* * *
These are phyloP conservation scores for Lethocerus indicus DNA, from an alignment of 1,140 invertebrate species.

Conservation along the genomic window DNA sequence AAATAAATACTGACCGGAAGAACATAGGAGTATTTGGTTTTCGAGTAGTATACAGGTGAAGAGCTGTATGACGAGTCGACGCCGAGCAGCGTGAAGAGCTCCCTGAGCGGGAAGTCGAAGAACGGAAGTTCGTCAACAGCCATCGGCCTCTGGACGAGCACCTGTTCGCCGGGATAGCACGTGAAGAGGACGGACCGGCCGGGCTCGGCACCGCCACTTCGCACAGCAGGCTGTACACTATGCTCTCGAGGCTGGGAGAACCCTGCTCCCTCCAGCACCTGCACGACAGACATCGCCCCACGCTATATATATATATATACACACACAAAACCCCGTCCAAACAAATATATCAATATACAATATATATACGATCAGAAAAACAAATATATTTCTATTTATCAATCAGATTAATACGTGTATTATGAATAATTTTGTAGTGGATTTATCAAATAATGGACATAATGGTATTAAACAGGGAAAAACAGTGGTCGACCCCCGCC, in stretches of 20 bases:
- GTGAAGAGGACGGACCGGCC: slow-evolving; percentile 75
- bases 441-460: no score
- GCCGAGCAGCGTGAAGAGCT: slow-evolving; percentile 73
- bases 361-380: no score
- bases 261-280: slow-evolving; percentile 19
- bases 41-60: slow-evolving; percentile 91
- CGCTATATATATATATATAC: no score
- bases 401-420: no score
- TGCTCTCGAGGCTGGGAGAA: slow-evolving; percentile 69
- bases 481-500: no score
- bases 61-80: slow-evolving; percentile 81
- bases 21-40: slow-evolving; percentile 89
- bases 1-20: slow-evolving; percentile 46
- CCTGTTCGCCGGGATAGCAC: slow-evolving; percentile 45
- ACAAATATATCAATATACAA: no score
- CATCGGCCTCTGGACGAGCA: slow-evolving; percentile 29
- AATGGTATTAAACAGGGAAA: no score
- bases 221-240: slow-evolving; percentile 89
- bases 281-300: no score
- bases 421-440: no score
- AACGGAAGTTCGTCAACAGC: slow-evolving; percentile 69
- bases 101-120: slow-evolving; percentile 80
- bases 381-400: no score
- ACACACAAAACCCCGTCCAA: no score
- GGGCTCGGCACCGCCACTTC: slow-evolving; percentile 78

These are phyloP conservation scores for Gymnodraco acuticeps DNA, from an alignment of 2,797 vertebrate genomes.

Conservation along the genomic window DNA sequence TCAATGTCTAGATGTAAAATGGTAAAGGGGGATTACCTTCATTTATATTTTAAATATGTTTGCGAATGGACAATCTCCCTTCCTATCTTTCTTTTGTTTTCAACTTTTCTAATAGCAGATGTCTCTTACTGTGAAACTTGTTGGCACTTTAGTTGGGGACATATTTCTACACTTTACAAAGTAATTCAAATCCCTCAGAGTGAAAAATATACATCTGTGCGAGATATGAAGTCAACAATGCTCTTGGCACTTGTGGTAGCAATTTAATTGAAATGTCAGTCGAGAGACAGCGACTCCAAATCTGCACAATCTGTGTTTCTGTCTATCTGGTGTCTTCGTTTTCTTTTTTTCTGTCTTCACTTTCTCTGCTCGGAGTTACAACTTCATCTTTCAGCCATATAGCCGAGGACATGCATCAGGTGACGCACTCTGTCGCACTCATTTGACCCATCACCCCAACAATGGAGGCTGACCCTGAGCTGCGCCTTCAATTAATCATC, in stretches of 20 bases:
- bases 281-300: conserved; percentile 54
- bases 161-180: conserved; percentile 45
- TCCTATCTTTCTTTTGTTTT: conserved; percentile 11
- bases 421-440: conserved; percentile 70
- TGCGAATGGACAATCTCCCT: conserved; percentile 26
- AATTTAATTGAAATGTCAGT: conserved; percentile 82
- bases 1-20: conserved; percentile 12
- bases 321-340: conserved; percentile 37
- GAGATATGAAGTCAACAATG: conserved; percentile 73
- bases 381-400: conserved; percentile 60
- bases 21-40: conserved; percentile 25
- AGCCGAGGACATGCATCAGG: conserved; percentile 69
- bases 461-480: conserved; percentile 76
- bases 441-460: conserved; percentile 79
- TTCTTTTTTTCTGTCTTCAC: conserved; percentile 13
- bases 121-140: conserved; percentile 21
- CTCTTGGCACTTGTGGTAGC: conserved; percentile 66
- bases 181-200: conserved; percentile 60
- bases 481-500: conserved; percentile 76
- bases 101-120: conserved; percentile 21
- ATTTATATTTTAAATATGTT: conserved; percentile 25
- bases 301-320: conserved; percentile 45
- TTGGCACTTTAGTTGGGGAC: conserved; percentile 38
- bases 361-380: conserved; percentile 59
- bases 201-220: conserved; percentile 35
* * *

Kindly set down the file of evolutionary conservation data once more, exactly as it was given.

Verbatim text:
These are phyloP conservation scores for Lethocerus indicus DNA, from an alignment of 1,140 invertebrate species.

Conservation along the genomic window DNA sequence AAATAAATACTGACCGGAAGAACATAGGAGTATTTGGTTTTCGAGTAGTATACAGGTGAAGAGCTGTATGACGAGTCGACGCCGAGCAGCGTGAAGAGCTCCCTGAGCGGGAAGTCGAAGAACGGAAGTTCGTCAACAGCCATCGGCCTCTGGACGAGCACCTGTTCGCCGGGATAGCACGTGAAGAGGACGGACCGGCCGGGCTCGGCACCGCCACTTCGCACAGCAGGCTGTACACTATGCTCTCGAGGCTGGGAGAACCCTGCTCCCTCCAGCACCTGCACGACAGACATCGCCCCACGCTATATATATATATATACACACACAAAACCCCGTCCAAACAAATATATCAATATACAATATATATACGATCAGAAAAACAAATATATTTCTATTTATCAATCAGATTAATACGTGTATTATGAATAATTTTGTAGTGGATTTATCAAATAATGGACATAATGGTATTAAACAGGGAAAAACAGTGGTCGACCCCCGCC, in stretches of 20 bases:
- GTGAAGAGGACGGACCGGCC: slow-evolving; percentile 75
- bases 441-460: no score
- GCCGAGCAGCGTGAAGAGCT: slow-evolving; percentile 73
- bases 361-380: no score
- bases 261-280: slow-evolving; percentile 19
- bases 41-60: slow-evolving; percentile 91
- CGCTATATATATATATATAC: no score
- bases 401-420: no score
- TGCTCTCGAGGCTGGGAGAA: slow-evolving; percentile 69
- bases 481-500: no score
- bases 61-80: slow-evolving; percentile 81
- bases 21-40: slow-evolving; percentile 89
- bases 1-20: slow-evolving; percentile 46
- CCTGTTCGCCGGGATAGCAC: slow-evolving; percentile 45
- ACAAATATATCAATATACAA: no score
- CATCGGCCTCTGGACGAGCA: slow-evolving; percentile 29
- AATGGTATTAAACAGGGAAA: no score
- bases 221-240: slow-evolving; percentile 89
- bases 281-300: no score
- bases 421-440: no score
- AACGGAAGTTCGTCAACAGC: slow-evolving; percentile 69
- bases 101-120: slow-evolving; percentile 80
- bases 381-400: no score
- ACACACAAAACCCCGTCCAA: no score
- GGGCTCGGCACCGCCACTTC: slow-evolving; percentile 78

These are phyloP conservation scores for Gymnodraco acuticeps DNA, from an alignment of 2,797 vertebrate genomes.

Conservation along the genomic window DNA sequence TCAATGTCTAGATGTAAAATGGTAAAGGGGGATTACCTTCATTTATATTTTAAATATGTTTGCGAATGGACAATCTCCCTTCCTATCTTTCTTTTGTTTTCAACTTTTCTAATAGCAGATGTCTCTTACTGTGAAACTTGTTGGCACTTTAGTTGGGGACATATTTCTACACTTTACAAAGTAATTCAAATCCCTCAGAGTGAAAAATATACATCTGTGCGAGATATGAAGTCAACAATGCTCTTGGCACTTGTGGTAGCAATTTAATTGAAATGTCAGTCGAGAGACAGCGACTCCAAATCTGCACAATCTGTGTTTCTGTCTATCTGGTGTCTTCGTTTTCTTTTTTTCTGTCTTCACTTTCTCTGCTCGGAGTTACAACTTCATCTTTCAGCCATATAGCCGAGGACATGCATCAGGTGACGCACTCTGTCGCACTCATTTGACCCATCACCCCAACAATGGAGGCTGACCCTGAGCTGCGCCTTCAATTAATCATC, in stretches of 20 bases:
- bases 281-300: conserved; percentile 54
- bases 161-180: conserved; percentile 45
- TCCTATCTTTCTTTTGTTTT: conserved; percentile 11
- bases 421-440: conserved; percentile 70
- TGCGAATGGACAATCTCCCT: conserved; percentile 26
- AATTTAATTGAAATGTCAGT: conserved; percentile 82
- bases 1-20: conserved; percentile 12
- bases 321-340: conserved; percentile 37
- GAGATATGAAGTCAACAATG: conserved; percentile 73
- bases 381-400: conserved; percentile 60
- bases 21-40: conserved; percentile 25
- AGCCGAGGACATGCATCAGG: conserved; percentile 69
- bases 461-480: conserved; percentile 76
- bases 441-460: conserved; percentile 79
- TTCTTTTTTTCTGTCTTCAC: conserved; percentile 13
- bases 121-140: conserved; percentile 21
- CTCTTGGCACTTGTGGTAGC: conserved; percentile 66
- bases 181-200: conserved; percentile 60
- bases 481-500: conserved; percentile 76
- bases 101-120: conserved; percentile 21
- ATTTATATTTTAAATATGTT: conserved; percentile 25
- bases 301-320: conserved; percentile 45
- TTGGCACTTTAGTTGGGGAC: conserved; percentile 38
- bases 361-380: conserved; percentile 59
- bases 201-220: conserved; percentile 35